This article has also been published as a thought on The Mighty.
My first thought whenever I’m diagnosed with a new illness is Did I cause this? Of course, the answer is almost always, No. However, with my Polycystic Ovarian Syndrome (PCOS), there is a lingering feeling that I my own actions lead to me developing this condition.
I found out that I had PCOS following a routine ultrasound to investigate my chronic pelvic pain. The pains started after I’d stopped taking a progesterone only contraceptive. When my periods came back, they were very light and dis-proportionally painful; which was very different to how they’d been before I’d started taking the pill. Previously, I had a regular 28-day cycle with a moderate to heavy flow with normal levels of menstrual cramps. My blood tests also showed that I had very low levels of progesterone. I knew that PCOS was a listed side effect of the medication that I had been taking, but I did not think twice about it as I was a teenager when I started taking it any my only priory was preventing myself from becoming a teen mum. (It is important to note that this is a rare side effect of this particular contraceptive pill).
The gynaecologist that I saw was unhelpful. He was not concerned about my condition because I was only 23 at the time. He brushed my PCOS off as no big deal, even though it can lead to fertility problems. I was told that over time my periods would return to normal and my fertility would not be compromised. Three years later, I still have very light periods and severe pelvic pain. My other symptoms include hair loss, acne and fluid retention. I have tried the PCOS diet, but that did not help me. I have not been offered any treatment to help me with my PCOS symptoms other than strong painkillers.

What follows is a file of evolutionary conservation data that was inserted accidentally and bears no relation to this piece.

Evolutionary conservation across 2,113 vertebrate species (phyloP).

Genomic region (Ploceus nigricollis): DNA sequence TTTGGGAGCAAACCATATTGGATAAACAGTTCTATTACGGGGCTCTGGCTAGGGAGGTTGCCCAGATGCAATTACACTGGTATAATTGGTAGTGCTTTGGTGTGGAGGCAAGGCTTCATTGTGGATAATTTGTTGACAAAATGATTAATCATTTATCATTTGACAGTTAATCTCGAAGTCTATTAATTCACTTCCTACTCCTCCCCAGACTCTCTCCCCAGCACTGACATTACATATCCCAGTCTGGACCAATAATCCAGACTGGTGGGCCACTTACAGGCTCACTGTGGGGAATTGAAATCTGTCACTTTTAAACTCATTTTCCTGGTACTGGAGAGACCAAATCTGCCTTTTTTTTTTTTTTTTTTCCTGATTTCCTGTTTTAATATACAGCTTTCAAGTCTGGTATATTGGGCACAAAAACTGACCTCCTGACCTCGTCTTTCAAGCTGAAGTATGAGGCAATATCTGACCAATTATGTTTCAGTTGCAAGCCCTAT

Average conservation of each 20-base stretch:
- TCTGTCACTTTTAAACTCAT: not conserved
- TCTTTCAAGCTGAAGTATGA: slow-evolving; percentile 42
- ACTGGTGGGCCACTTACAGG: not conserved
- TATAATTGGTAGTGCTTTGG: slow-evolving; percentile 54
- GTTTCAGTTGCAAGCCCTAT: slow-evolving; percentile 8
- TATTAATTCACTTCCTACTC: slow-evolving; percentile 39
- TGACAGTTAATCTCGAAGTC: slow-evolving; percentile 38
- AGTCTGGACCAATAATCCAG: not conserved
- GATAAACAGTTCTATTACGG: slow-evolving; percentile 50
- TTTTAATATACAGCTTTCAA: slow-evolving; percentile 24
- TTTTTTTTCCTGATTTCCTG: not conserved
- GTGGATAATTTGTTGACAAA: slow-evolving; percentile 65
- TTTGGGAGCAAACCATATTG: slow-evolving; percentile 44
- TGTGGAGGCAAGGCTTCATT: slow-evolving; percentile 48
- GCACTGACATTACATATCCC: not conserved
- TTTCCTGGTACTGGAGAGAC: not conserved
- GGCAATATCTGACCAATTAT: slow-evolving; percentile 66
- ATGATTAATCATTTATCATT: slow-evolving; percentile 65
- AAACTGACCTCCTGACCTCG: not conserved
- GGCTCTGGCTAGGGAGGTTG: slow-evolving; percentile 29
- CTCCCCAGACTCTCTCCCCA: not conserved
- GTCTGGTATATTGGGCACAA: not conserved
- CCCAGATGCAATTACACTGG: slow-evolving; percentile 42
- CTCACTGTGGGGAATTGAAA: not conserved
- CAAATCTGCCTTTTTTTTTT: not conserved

I am now approaching the stage of my life where my husband and I would like to start trying for a baby. My PCOS casts a dark cloud over what should be a happy and exciting time in my life. I know that my progesterone levels are currently too low to support a pregnancy and I do not ovulate every month. If I could go back in time, I would tell my teenage self to carefully consider the side effects of the contraceptive before taking it. There are many other options available such as the implant or IUD.
Did I cause my PCOS?
Fundamentally, I do not think that I caused myself this illness. However, I do think that the prescribing doctor should have been more upfront at the time over the possible side effects of the medication so that I could have made a more informed decision. Whenever you’re prescribed a new medication, it is important to weigh up the benefits and possible side effects with your doctor before taking it.
Thank you for reading to the end of this post! If you enjoyed this post, please consider ‘buying me a coffee’ by donating to my Ko-Fi today. Your donation will help me grow my blog further, reach a wider audience and ultimately improve the lives of those who live with a chronic illness. You can also help me by visiting my Etsy shop where I sell handmade items.